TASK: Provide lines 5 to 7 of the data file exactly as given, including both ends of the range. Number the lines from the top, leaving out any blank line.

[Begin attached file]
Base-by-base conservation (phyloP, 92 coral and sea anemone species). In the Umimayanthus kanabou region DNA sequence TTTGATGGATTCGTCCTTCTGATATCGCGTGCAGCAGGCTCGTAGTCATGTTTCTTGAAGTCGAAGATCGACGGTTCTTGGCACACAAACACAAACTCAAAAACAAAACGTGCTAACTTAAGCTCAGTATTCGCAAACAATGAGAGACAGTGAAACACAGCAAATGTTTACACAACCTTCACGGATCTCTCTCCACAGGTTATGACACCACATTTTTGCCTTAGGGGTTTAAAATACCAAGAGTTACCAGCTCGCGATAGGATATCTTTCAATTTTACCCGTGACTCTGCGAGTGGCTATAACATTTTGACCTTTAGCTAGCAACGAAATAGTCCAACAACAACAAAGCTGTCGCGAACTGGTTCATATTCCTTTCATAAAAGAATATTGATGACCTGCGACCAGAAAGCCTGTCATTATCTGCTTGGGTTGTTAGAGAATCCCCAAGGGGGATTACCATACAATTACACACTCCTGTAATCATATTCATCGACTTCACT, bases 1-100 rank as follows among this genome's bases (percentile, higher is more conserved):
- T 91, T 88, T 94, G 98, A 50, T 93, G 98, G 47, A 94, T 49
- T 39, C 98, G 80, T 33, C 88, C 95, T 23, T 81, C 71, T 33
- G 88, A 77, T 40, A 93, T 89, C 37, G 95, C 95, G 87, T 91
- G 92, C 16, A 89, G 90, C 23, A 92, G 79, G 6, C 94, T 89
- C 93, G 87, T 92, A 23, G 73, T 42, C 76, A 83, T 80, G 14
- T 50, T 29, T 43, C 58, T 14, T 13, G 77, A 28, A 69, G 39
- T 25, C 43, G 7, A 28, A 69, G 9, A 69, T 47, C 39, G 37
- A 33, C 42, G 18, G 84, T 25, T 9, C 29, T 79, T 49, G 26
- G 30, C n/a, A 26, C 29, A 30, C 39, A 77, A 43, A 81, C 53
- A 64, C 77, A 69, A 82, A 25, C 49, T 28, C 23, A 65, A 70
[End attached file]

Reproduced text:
- G 92, C 16, A 89, G 90, C 23, A 92, G 79, G 6, C 94, T 89
- C 93, G 87, T 92, A 23, G 73, T 42, C 76, A 83, T 80, G 14
- T 50, T 29, T 43, C 58, T 14, T 13, G 77, A 28, A 69, G 39